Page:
Pointing the Camera in the Wrong Direction

Thursday I headed out for a long leisurely twenty mile bike ride to Mission Espada and back. At the halfway point on my return, I realized I had broken a spoke. Damn. The third time in two weeks. No doubt because I’m too fat. But the truth is, I’ve lost 20 pounds in the last month and a half. I headed home slowly, trying to ignore the minor wobble. When I dropped it off at the bike shop, the owner muttered that it might be a factory flaw — he’d try and get a new wheel under the warranty. So, instead of waiting a day or two for a repair, now I have to wait for an indeterminate period for a replacement.

Could have at least given me a loaner.


I’ve been hunting for roadside shrines, those memorials which mark a fatal accident. I’ve a little video project planned for the Contemporary Art Month group show at the Centro Cultural Aztlan. Opening, I believe, July 18. It’ll be about a minute and a half piece on a loop. Nine shrines will be arranged on a grid. I shot six over the weekend. I know where two others are. And George Cisneros gave me directions for about four he knows of on the westside. I’ll try and get them soon.

The ones I took care of Saturday are all on my various southside bike routes. One is just past Mission Espada on Villamain, where the road curves and crosses the railroad tracks. This is the location of the fabled Ghost Tracks.

A quick overview. At some date in the past (never specified) a school bus broke down on the tracks and a train slammed into it, killing all the kids. So, nowadays, people park their cars on the tracks, kill the engine, put it in neutral, and they wait. Eventually the car mysteriously begins to roll off the tracks. Seemingly uphill! And if you dust the back of the car with talcum powder ahead of time, you can see the handprints of the spirit children who pushed the car safely off the tracks. Forget that no one can find newspaper records of a tragic school bus accident, or that the hill is an optical illusion that actually slants downwards, or that all that the talcum powder does is to reveal the latent handprints from every time you shut your trunk. Check, check, and triple check. All forgotten. Let’s buy some baby powder and head down to the Ghost Tracks!

It’s the weekend, and summer, so all the tourists and ghosts hunters and giddy teens were creating a logjam at the curve where the road crosses the tracks. I must have seemed quite the fool, what with my video camera facing the wrong direction. And as I rolled off two minutes of a tinsel Christmas wreath attached to a tree with a rosary and crucifix dangling in the center (the site of a true tragedy), I turned around and watched a young couple cover the trunk and back bumper of their Nissan with an entire plastic bottle of Johnson Baby Powder. They then drove across the tracks, made a u-turn and came back around, coming to a halt on the tracks. They shut off the engine and waited.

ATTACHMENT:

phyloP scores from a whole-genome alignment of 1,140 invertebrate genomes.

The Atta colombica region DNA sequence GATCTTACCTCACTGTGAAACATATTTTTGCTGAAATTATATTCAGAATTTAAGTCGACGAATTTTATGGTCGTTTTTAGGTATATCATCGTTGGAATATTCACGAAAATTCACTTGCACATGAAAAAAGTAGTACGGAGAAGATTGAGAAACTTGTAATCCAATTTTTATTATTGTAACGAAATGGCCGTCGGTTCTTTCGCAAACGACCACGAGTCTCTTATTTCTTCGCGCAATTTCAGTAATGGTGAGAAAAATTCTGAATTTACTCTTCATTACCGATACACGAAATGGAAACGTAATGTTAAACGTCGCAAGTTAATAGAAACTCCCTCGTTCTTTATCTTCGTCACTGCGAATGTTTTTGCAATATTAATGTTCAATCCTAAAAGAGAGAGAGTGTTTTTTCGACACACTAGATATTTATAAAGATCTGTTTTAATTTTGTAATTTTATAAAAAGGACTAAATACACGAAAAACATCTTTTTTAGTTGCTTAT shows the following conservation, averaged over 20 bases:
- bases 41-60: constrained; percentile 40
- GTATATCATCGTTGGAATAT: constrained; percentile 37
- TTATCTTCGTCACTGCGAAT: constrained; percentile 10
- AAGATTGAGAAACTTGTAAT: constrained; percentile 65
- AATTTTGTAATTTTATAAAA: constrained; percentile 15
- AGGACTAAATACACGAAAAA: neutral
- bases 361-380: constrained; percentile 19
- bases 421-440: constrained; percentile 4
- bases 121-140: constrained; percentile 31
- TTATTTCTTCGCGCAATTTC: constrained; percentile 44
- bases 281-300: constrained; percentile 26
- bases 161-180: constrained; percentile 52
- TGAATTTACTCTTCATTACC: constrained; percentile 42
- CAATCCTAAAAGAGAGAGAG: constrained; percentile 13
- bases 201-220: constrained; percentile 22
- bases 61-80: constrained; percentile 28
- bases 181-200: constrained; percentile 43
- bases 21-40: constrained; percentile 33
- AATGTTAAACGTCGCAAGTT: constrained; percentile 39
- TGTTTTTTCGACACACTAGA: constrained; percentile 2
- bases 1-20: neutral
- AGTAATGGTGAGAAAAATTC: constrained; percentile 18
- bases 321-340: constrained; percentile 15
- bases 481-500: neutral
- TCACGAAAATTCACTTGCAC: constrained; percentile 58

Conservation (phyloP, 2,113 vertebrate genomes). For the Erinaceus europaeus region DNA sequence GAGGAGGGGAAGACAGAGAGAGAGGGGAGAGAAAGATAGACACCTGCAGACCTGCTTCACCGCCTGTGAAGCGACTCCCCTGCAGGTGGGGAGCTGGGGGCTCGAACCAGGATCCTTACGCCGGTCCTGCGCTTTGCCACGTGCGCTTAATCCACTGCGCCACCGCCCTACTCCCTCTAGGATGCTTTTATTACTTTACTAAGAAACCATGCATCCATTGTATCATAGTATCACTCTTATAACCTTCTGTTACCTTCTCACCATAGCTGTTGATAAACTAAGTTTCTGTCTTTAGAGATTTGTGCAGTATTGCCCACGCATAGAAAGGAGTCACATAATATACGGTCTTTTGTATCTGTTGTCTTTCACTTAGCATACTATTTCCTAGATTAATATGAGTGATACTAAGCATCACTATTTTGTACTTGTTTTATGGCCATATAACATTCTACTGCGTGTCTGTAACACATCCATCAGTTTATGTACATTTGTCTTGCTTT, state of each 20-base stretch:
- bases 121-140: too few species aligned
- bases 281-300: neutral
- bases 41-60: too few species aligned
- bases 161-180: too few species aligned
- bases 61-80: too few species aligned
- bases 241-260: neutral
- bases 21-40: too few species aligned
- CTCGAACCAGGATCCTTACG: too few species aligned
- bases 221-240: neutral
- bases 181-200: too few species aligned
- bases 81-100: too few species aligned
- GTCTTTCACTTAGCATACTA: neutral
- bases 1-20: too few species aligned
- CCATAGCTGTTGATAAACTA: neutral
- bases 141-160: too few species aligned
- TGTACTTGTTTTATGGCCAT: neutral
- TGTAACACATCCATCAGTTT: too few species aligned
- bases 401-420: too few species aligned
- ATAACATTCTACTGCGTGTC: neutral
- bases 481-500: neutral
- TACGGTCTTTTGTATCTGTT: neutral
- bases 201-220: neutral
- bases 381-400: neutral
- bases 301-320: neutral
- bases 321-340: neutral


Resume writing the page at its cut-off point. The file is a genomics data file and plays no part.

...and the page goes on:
As I loaded my camera back into my truck, I noticed that they hadn’t moved. In fact, they were having to wave cars around them. Nothing was going to queer their experiment in spiritualism. I took a picture of them, there, waiting on the tracks, and I headed off in search of more roadside memorials.


My last stop of the day was near my house. There’s a little spur of Roosevelt Avenue that crosses the Union Pacific tracks near Brackenridge High School. It’s a quiet neighborhood tucked between the busier streets of S. Presa and S.St. Marys. Quiet, except when the train thunders by.

There are crosses and wreaths attached to a fence. The shrine is well-tended.

As I was adjusting my tripod, a woman about thirty got out of a pickup and walked over to see what I was up to.

I explained I was working on an art project. That seemed to satisfy her. She explained that the crosses and wreaths were for her sister.

“See that big white house,” he said, pointing to the south. “My mom lives in the house behind it. She gets upset if anyone messes with this.” And older man — her father, I assumed — got out of the truck but the woman just waved he off. “Come back next week. We’ll have all new wreathes.” She nodded and headed back to the truck.


I finally made it to Second Saturday. It’s something of a response to First Friday over at the South Flores neighborhood where several galleries are clustered around Joe Lopez’s Gallista Gallery and the building at 1906 S. Flores across the street.

I’d previously visited Flight Gallery and Salon Mijangos at 1906, but for some reason had never stopped off at Gallista.

Joe said the coffee shop (Cafe Gallo) was not currently in operation. It’s sad to see these little coffee houses disappear — like Jupiter Java apparently gone for good).

I’ve seen Xavier Garza’s work before. He has a whole room of his Lucha Libre paintings. Also this wall of iconic TV pop images framed onto little wooden TV sets, complete with rabbit ears and channel dials.

Xavier Garza\'s paintings

Check out his page on the Gallista Gallery site.


I also enjoyed the work of LA David. I’ve heard his name mentioned for some time, but had never seen his work or met the man. His studio / gallery is in a building behind the main building of Gallista. Last Saturday the place was lit by red Christmas tree lights. His colorful comic book style paintings were all weirdly color-shifted by the red light, which only made the work more psychedelic. I had to take his picture. As much as I love his art work, it helps to put it all in context of the man’s look. This is classic Chicano bohemian artist.

LA David

Central casting couldn’t do any better. And I mean that in the most respectful way possible.


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